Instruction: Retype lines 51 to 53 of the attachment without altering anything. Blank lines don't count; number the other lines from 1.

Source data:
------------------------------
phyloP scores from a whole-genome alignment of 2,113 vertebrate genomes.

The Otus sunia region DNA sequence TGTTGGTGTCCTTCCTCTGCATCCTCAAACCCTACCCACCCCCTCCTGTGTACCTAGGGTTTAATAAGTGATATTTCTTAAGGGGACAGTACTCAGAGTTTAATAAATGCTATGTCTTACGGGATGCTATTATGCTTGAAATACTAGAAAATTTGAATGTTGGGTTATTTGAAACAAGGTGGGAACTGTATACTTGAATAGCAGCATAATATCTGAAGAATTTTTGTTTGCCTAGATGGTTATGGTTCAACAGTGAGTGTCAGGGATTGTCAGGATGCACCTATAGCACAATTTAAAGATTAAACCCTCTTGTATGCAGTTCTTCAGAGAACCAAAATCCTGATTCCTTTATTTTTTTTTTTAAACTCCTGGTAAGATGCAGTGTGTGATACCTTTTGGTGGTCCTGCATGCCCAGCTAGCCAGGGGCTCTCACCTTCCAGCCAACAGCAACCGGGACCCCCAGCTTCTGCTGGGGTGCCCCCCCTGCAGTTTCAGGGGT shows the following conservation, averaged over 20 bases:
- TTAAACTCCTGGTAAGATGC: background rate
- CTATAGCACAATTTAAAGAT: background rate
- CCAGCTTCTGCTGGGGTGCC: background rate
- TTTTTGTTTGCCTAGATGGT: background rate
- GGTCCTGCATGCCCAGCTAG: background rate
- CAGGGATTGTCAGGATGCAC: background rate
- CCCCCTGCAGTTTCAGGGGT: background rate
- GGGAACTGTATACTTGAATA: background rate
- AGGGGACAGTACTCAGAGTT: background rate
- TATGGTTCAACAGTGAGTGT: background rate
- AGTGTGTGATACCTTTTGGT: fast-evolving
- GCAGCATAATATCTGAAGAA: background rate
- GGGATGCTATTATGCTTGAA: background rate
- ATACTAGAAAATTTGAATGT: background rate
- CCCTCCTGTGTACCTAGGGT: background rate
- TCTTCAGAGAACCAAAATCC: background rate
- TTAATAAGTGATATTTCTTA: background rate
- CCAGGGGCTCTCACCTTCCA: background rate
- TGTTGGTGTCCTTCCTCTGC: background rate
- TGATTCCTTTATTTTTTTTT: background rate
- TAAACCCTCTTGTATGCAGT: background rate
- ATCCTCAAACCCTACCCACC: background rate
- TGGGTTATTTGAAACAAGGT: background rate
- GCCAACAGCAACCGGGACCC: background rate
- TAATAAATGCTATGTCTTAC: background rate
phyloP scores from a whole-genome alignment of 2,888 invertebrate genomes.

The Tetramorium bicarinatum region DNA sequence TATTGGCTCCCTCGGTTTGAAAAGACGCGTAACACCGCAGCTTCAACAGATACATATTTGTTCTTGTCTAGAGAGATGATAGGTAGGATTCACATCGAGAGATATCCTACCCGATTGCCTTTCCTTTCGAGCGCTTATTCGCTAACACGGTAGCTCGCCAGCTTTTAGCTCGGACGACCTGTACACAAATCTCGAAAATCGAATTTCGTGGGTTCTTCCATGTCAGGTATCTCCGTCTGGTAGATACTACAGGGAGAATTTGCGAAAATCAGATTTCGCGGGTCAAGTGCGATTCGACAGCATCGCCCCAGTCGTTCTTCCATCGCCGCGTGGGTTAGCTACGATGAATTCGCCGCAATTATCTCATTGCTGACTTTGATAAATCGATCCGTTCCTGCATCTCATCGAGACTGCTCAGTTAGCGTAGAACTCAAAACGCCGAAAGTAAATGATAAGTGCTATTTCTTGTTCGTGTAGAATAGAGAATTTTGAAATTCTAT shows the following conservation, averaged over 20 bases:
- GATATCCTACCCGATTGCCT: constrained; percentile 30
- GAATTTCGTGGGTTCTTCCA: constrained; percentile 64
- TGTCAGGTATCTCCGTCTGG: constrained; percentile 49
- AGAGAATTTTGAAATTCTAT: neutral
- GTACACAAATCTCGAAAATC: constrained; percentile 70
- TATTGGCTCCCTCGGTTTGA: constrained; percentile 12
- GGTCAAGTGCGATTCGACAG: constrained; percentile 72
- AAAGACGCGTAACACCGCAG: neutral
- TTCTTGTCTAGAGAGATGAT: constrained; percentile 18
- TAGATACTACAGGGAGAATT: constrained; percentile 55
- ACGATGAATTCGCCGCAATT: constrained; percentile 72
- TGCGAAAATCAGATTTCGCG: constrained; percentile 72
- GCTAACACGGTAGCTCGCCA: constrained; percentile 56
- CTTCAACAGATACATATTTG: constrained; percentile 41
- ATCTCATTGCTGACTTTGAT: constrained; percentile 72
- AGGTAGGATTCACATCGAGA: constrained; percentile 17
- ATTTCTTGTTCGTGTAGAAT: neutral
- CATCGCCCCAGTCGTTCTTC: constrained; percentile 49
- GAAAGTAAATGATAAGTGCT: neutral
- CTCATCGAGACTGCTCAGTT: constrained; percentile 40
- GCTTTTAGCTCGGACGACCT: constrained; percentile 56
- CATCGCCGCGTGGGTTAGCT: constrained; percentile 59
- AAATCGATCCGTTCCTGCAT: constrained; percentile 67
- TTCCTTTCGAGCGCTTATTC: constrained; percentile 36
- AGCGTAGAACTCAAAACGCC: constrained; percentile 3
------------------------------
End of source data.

- CATCGCCGCGTGGGTTAGCT: constrained; percentile 59
- AAATCGATCCGTTCCTGCAT: constrained; percentile 67
- TTCCTTTCGAGCGCTTATTC: constrained; percentile 36